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Financier Worldwide Magazine

June 2013 Issue

June 2013 Issue

The consolidation of Brazil’s education sector continued in April when Kroton Educacional SA announced it had agreed to acquire rival firm Anhanguera Educacional Participacoes SA in a deal worth approximately $2.48bn. The transaction will be completed as an all-stock deal. 

The agreed terms will see Kroton offer 1.364 common shares for each share of Anhanguera it acquires. In order to finance the deal Kroton will be required to issue 198,763,627 new shares. 

Although the transaction is still subject to antitrust approval from Brazilian regulator CADE, the firms remain confident that the deal will be endorsed. Anhanguera and Kroton operate in around 80 cities, yet they only overlap in four. Rodrigo Calvo Galindo, Kroton’s chief executive officer, said that the firms have “complete confidence that this will be approved”. 

The transaction, which has already been approved by the respective boards of both companies, will see Gabriel Mário Rodrigues assume the position of chairman of the board of the new joint company. Mr Galindo will continue to serve as CEO. 

Jointly, Kroton and Anhanguera have a combined network of more than 800 post-secondary school locations and 810 associated schools across all Brazilian states. “Both companies have a lot of upside in margins operating alone,” said Anhanguera CEO Ricardo Scavazza, “and [in terms of] both companies operating together, the upside is even greater.”

The two firms also have approximately one million students in post-secondary education, professional education and other education related activities. According to representatives from both companies, once merged, the new firm will be Brazil’s largest private education company with a domestic market share of 20 percent and potentially the largest for-profit education company in the world. Kroton is already Brazil’s largest provider of undergraduate distance learning. Mr Galindo said on a conference call that the purchase of Anhanguera “represents the creation of a unique company with a strong presence in higher learning – long distance and on campus”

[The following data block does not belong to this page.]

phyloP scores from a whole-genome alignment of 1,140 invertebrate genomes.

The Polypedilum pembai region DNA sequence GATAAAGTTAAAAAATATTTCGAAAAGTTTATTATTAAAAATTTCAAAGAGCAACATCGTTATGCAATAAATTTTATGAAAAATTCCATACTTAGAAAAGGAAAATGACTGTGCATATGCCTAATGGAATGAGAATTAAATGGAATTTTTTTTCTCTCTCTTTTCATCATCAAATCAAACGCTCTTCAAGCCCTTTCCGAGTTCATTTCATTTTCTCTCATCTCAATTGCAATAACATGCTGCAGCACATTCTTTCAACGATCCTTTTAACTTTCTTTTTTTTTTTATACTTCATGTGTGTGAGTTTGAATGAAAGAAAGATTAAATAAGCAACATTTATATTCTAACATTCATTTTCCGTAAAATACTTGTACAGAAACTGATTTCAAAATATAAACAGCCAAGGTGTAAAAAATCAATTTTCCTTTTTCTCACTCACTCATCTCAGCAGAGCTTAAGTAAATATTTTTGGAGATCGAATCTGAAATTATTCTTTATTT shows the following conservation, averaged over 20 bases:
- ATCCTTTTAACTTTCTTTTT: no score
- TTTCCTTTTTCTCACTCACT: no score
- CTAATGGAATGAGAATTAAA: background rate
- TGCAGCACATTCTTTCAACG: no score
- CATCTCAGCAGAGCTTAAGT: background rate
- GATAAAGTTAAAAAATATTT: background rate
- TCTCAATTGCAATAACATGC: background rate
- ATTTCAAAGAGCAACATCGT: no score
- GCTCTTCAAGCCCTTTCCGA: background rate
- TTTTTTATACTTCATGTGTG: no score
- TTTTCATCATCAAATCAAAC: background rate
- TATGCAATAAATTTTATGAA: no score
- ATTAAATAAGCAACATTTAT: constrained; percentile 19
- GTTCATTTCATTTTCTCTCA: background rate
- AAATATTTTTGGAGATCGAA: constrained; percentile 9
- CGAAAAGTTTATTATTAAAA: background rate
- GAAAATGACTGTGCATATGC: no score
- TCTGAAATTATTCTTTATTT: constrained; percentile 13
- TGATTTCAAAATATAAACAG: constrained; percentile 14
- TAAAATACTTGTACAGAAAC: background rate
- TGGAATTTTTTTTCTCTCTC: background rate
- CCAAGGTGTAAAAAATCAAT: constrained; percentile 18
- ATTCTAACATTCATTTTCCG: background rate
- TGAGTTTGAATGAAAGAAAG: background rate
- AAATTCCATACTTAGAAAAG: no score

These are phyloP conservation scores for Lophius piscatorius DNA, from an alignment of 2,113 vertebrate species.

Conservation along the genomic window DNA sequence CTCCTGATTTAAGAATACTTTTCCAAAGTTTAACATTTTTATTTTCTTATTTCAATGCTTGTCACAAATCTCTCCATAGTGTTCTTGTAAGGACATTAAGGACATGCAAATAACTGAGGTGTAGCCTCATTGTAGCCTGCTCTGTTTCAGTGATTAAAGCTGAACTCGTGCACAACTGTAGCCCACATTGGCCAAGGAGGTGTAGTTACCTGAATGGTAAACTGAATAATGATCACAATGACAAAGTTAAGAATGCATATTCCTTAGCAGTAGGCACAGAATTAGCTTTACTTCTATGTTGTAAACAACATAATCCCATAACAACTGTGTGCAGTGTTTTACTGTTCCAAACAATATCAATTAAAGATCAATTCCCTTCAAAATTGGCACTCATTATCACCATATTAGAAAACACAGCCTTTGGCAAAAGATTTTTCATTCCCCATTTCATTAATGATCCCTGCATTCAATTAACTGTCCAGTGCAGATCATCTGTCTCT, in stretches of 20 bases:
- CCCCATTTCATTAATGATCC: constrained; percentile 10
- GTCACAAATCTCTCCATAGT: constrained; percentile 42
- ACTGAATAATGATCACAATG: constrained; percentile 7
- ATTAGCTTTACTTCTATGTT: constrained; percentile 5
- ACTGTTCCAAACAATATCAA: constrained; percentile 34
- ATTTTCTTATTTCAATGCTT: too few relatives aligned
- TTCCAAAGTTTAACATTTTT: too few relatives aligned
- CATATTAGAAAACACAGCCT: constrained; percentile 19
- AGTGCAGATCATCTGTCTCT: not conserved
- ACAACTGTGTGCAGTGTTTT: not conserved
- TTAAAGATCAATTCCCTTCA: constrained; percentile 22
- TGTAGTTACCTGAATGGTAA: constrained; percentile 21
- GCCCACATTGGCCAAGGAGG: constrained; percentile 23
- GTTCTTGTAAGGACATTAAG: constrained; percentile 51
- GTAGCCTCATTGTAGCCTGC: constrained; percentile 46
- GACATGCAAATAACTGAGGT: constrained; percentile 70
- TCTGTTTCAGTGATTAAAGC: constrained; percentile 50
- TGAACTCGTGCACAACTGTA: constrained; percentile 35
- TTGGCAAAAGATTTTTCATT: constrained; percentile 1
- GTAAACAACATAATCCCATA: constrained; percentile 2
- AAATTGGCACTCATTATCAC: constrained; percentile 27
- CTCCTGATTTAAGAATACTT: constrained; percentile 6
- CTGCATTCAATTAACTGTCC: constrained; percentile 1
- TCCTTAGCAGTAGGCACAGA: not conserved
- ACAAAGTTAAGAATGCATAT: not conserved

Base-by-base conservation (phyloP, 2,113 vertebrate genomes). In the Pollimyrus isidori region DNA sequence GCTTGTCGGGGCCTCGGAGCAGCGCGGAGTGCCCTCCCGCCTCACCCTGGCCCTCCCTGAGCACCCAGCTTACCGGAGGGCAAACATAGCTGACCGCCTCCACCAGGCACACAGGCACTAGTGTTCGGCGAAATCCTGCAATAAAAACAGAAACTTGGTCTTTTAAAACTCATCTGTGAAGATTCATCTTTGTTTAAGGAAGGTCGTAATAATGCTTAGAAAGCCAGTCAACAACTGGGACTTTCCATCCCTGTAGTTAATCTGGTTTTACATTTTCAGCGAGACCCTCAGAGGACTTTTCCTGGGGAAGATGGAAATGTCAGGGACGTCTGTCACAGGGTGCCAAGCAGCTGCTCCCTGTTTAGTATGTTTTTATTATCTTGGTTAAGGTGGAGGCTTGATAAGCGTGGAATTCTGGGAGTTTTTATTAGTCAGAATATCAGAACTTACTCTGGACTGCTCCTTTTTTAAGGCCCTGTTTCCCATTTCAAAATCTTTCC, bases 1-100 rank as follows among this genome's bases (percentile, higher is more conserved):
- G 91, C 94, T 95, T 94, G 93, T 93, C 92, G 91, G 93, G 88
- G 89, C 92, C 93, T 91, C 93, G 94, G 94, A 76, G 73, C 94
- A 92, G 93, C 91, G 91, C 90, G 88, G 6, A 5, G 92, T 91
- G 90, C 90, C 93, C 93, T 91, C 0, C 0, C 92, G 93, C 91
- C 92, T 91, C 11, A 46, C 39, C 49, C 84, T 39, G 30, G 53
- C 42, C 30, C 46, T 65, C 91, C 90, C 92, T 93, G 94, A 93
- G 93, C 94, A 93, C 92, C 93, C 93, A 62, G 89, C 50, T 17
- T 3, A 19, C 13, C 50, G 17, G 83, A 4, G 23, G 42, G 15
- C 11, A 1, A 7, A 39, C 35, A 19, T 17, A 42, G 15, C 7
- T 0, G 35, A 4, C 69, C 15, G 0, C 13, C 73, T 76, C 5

Recently a wave of consolidation has swept across the Brazilian private education sector. In February, Abril Educação SA agreed its third language related deal since September 2011 when it agreed to acquire English school network Wise Up for $435.7m. In 2012, private equity funds Actis LLP and H.I.G. Capital LLC also purchased language schools in Brazil. Furthermore, the Anhanguera deal represents the fourth education acquisition completed by Kroton since it announced the R$1.3bn purchase of Brazil’s largest distance learning institution, Uniao Norte do Parana de Ensino Ltd, in December 2011. 

Mr Galindo told analysts that the new company, which has little interest in international acquisitions in the short term, is still in the market for additional domestic mergers and acquisitions. He remarked that “both our companies are the result of previous mergers and acquisitions.

Once the transaction has been completed, Anhanguera shareholders will hold a 42.5 percent stake in the new company, with Kroton shareholders controlling the remaining 57.5 percent. For the newly combined company, analysts believe that EBITDA will reach nearly R$1bn in 2013, up from R$700m in 2012. In the 12 months ended 31 December 2012 the two companies recorded gross revenue of R$4.3bn, while the aggregate market capitalisation of the two is approximately R$12bn. Seventy-three percent of the companies’ combined revenue in 2012 came from on campus university educational services, 23 percent from online university services and 4 percent from primary and secondary education.

With the ongoing economic expansion of Brazil, according to data from the government’s IBGE statistical agency, over 30 million Brazilians have risen at least one social class over the last decade, yet only approximately 14 percent of Brazilians aged 18 to 24 are studying at university. The government hopes to increase this figure to 33 percent by 2020.

On 30 April, Anhanguera announced that, effective immediately, Mr Scavazza was leaving the company. He has been replaced by chief operating officer Roberto Valério.

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Richard Summerfield

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